Innovative underwater restaurant to be shifted through New Plymouth
Creating a 450 tonne restaurant to sit underwater on a coral reef has taken a fair bit of Kiwi ingenuity.
Fitzroy Engineering in New Plymouth has spent almost 10 months building, painting and outfitting an underwater restaurant, the second in the world, for a resort in the Maldives in the Indian Ocean.
Creating the 18 metre by 5 metre structure took some inventive techniques, said project manager Adrian van't Hof.
For instance, working out how to weld the 80 tonne steel base of the restaurant into place wasn't easy.
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"We worked out a way of flipping it over rotisserie style so that we could weld both sides to keep it straight. It's been interesting more than challenging," van't Hof said.
He said the company was used to working on pressurised underwater vessels because of the work it did in the oil and gas industry.
The restaurant will sit on the side of a coral reef, with the right hand side facing the reef and and the left side looking out to sea.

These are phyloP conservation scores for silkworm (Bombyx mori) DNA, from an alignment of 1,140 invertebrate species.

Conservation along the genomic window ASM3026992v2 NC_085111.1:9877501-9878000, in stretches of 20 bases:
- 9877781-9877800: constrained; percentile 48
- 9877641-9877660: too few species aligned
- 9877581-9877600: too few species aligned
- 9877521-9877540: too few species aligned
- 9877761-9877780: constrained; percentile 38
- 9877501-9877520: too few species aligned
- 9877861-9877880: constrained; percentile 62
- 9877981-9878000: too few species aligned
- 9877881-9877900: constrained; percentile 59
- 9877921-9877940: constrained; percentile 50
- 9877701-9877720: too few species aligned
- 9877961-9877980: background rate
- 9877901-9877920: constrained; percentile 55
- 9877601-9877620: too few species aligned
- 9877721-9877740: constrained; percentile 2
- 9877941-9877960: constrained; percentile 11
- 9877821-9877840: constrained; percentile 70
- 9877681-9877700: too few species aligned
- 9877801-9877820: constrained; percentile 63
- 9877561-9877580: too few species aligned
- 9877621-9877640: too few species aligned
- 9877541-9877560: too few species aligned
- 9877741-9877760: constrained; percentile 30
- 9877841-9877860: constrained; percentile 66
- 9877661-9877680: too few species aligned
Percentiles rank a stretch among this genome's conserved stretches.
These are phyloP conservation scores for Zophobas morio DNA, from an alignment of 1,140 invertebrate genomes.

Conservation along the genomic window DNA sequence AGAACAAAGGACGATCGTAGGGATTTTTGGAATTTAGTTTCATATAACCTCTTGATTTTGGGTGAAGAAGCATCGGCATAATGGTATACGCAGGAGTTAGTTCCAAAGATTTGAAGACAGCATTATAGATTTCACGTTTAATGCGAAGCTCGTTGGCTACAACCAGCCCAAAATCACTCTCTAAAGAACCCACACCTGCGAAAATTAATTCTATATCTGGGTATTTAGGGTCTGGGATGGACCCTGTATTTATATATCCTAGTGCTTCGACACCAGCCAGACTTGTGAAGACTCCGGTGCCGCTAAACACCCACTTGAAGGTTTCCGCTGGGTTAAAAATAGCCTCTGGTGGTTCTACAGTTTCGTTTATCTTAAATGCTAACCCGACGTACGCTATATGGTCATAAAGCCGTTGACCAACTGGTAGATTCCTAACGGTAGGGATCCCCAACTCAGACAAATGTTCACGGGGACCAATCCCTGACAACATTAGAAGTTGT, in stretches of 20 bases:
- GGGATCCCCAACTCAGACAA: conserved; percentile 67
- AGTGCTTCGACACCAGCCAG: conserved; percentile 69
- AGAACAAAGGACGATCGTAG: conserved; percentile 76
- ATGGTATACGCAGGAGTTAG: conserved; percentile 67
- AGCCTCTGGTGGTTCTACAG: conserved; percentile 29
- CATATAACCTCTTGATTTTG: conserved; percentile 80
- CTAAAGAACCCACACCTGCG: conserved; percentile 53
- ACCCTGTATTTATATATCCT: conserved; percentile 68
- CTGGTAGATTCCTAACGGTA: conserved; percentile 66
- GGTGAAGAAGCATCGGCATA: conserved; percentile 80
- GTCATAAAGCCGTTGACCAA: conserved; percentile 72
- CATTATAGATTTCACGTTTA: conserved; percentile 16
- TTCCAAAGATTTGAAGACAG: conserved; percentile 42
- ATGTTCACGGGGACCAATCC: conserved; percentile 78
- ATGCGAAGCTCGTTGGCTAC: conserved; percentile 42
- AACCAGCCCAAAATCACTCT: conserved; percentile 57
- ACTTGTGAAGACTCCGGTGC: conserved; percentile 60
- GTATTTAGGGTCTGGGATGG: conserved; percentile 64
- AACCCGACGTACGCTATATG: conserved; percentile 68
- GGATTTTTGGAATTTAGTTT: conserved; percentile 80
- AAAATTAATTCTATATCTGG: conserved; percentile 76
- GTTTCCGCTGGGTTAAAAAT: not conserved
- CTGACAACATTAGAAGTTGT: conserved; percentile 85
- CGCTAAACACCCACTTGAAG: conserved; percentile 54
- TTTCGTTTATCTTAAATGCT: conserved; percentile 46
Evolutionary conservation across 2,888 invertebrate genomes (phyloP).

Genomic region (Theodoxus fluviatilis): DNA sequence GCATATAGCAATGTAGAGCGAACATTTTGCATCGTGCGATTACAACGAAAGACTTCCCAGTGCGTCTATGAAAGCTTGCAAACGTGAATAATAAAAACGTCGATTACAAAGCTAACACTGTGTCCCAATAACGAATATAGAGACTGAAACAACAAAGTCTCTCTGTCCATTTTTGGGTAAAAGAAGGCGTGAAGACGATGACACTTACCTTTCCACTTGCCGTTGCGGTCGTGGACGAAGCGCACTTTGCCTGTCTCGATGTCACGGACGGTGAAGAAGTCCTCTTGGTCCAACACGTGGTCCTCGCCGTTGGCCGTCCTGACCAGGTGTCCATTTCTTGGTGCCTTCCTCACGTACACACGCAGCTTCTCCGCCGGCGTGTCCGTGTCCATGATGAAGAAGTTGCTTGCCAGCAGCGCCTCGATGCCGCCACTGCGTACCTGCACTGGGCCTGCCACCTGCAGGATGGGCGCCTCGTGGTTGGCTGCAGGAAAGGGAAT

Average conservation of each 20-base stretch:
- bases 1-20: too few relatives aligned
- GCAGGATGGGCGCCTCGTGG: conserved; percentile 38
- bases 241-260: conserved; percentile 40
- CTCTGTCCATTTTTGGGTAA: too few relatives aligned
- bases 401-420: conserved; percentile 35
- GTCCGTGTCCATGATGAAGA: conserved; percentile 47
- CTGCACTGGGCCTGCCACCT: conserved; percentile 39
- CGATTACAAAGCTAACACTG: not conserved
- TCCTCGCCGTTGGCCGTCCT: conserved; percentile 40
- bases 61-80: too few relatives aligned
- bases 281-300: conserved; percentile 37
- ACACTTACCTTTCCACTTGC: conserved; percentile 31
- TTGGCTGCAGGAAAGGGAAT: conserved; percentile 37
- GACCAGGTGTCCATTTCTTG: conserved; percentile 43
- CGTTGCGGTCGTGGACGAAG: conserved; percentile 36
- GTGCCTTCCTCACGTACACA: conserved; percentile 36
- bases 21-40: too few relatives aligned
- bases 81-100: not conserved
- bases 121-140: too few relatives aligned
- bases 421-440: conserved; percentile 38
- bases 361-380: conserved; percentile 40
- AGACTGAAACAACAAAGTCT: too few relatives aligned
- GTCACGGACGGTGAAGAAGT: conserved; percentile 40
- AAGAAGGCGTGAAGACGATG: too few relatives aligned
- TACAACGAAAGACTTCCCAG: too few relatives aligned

The coral beneath the structure had been removed from the rocks and was being grown on concrete slabs, which would then be mounted onto the left hand side of the structure to attract fish.
Fitzroy Engineering' business development and marketing manager Mark Arnold said the restaurant was more like a dinning room, as the food would be prepared onshore and carried down in a dumbwaiter lift.
Diners would access the restaurant by walking out to a hut above the water, before walking down a spiral staircase which would have two small windows that would give them a glimpse of what was to come.
The roof, sides and end wall of the dining room are made of acrylic, giving near panoramic views of the reef.
Arnold said managing the whole project, instead of just the construction, was a highlight for the company.
"One of the keys for us was to be able to manage all the sub-trades," he said. "We were able to deliver a complete project."
The structure would be trucked from Fitzroy Engineering's workshop in Waiwhakaiho to Port Taranaki on Tuesday night, leaving at 10.30pm and arriving about 4am on Wednesday morning.
A specialist ship is waiting offshore and would come in once the restaurant was at the port.
The ship would then head to the Maldives, near the equator in the Indian Ocean, where the restaurant would be lowered into position and concreted in.
Arnold said the project was an example of how the company was diversifying with the downturn in the oil and gas sector.
"It's certainly something we would like to do more of," he said.